Below are summaries from Arbor Investment Committee members regarding different asset classes. If you have specific questions about any of them in general or how they might impact your portfolio or your financial plan, please reach out to us.
In the first quarter of 2019, REITs finally broke through the high price ceiling that was set in mid-2016. Investors saw sideways price movement for almost 3 years. From mid-2016 to present time period, REITs trailed the S&P 500 in price return by roughly 70%, which is a much different story than the first decade of this century. With this breakout that started in Q1 2019, REITs saw their best year since 2014. Almost all the gains in 2019 for REITs were achieved in the first three quarters. This was a nice pairing/trade off with equities as the S&P 500 was flat in Q3 and REITs ran up almost 8%. In Q4 2019 the tables turned, and REITs were flat to slightly negative while the S&P 500 was up about 10%.
The story of where returns came from has been a similar story for a while; Industrials, data centers, cell towers have been the leaders. Office space has been near the middle. Healthcare, storage, and apartments were in the bottom half… and Malls were at the bottom (along with prisons). Though shopping centers remain near the middle of the pack.
For 2020, we don’t expect REITs to perform as well as they did in 2019. Sector selection will be important. If fundamentals continue to remain solid and steady, and the broader equity markets remain intact, high single digit returns for 2020 are doable.
Fixed Income / Bonds
The very strong returns for nearly all domestic fixed income asset classes was earned primarily during the first three quarters of 2019 with a more modest move upward into year end. Investor demand for bonds of all sorts continues to be truly impressive as measured by fund and ETF flows. Taxable bond fund flows were very strong as equity fund flows were negative. Demand for fixed income continues to be very high. Demand for municipal fixed income funds has never been higher; going back to 2002.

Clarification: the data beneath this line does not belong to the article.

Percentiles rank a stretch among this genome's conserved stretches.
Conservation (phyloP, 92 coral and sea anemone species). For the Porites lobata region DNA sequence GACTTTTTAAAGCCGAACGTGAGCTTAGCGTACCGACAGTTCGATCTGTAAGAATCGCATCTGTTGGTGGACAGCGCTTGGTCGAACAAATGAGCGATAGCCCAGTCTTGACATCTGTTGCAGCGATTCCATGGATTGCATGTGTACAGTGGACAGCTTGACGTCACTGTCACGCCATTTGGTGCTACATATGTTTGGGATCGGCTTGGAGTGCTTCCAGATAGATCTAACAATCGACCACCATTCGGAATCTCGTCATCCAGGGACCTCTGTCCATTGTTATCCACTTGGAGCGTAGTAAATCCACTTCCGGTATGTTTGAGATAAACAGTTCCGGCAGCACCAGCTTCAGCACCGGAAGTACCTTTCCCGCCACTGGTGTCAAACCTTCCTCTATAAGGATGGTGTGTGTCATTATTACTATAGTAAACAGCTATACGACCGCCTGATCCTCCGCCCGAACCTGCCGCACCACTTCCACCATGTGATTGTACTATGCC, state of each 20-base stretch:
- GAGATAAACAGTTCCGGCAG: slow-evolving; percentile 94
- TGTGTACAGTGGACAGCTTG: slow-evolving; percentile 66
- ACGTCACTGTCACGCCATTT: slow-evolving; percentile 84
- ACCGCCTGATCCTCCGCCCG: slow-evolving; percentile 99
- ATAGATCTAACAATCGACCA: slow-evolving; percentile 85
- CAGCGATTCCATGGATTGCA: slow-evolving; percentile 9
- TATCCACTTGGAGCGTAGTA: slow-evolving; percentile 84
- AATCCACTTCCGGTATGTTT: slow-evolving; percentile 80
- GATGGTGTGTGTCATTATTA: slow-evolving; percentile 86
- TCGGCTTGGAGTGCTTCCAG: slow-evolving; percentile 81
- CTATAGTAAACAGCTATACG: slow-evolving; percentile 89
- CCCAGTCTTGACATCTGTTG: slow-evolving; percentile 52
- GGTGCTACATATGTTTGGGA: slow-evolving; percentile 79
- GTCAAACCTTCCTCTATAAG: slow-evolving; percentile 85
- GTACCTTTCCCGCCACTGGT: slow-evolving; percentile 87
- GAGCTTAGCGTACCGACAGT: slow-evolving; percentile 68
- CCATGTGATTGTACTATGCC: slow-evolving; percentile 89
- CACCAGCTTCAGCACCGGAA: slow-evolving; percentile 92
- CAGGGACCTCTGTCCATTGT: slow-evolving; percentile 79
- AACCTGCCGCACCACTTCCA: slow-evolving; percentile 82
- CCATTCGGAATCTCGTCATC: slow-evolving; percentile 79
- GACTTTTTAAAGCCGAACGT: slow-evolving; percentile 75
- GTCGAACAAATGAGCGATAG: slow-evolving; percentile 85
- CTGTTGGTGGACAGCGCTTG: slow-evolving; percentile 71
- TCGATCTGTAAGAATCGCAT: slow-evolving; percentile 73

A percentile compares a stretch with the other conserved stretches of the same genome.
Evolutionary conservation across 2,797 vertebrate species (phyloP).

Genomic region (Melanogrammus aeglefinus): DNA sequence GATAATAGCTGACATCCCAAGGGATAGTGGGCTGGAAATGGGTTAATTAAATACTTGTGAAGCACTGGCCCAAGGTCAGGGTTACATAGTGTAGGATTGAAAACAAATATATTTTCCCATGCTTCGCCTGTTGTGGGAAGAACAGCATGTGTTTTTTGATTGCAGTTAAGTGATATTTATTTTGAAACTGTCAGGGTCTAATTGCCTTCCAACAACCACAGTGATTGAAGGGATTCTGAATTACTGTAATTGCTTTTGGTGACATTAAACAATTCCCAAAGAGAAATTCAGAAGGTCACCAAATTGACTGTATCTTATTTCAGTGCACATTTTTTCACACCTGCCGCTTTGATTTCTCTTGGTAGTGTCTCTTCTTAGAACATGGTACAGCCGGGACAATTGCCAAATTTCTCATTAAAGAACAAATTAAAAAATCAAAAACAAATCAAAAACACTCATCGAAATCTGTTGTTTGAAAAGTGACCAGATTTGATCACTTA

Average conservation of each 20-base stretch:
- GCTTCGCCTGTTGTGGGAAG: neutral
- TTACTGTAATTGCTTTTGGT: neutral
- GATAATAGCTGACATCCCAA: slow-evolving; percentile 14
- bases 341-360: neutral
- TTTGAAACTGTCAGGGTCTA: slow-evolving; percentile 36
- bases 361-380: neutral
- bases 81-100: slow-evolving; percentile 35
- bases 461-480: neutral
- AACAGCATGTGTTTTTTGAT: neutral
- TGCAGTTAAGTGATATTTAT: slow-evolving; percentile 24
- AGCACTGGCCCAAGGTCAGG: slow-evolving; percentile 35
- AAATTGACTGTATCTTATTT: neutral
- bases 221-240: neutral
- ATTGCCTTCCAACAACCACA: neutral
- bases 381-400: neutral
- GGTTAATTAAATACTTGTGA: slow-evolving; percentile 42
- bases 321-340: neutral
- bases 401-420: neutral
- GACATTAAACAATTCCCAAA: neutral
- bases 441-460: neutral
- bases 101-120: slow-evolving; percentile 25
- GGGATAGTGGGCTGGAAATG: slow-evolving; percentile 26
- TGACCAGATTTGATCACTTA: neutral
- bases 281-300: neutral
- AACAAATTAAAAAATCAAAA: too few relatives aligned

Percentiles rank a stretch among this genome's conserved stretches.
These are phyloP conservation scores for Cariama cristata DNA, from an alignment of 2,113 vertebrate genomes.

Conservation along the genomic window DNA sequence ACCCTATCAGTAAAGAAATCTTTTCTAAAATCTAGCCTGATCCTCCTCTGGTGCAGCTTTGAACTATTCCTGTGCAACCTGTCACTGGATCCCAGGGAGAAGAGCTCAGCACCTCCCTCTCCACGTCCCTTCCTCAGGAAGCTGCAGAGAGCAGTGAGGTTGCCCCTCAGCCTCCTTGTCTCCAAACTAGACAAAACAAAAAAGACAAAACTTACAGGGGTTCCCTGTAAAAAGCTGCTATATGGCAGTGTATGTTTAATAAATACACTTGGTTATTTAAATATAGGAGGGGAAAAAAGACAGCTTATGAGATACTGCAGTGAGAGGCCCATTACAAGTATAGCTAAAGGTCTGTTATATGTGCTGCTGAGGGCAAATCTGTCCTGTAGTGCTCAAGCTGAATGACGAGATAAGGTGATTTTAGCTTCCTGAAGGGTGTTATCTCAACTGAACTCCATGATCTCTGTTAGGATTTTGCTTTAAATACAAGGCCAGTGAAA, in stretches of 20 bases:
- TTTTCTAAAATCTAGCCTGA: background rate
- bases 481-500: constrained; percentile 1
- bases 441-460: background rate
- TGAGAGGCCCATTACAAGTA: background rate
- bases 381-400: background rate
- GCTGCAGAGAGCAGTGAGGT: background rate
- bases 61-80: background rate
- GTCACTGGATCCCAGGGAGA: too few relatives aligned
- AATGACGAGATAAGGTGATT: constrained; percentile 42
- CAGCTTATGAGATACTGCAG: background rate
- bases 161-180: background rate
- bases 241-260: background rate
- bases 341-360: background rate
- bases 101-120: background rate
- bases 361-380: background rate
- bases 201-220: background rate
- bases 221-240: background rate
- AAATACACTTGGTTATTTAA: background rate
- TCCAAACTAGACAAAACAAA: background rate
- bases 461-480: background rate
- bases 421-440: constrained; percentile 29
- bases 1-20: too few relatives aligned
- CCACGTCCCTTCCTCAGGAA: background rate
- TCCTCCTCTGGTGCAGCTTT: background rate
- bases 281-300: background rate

Our strategies continue to benefit from this demand. Municipal credits continue to improve nearly across the spectrum. High yield default rates continue to run lower than long term averages. Household balance sheets continue to strengthen, and corporate profits are at all-time highs as well. All of these are favorable for our fixed income strategies even if expectations for 2020 are lower than they were for 2019. Corporate debt is also at an all-time high and will prove to be a negative at some point but for now and the foreseeable future the waters appear calm for fixed income. After the past two years it seems clear that the Fed takes its cues from the market versus the other way around. If that continues to be the case, we should expect the Federal Reserve to continue to be very accommodative, with perhaps even lower short-term rates if the market dictates.
Equities Q4 2019 and into 2020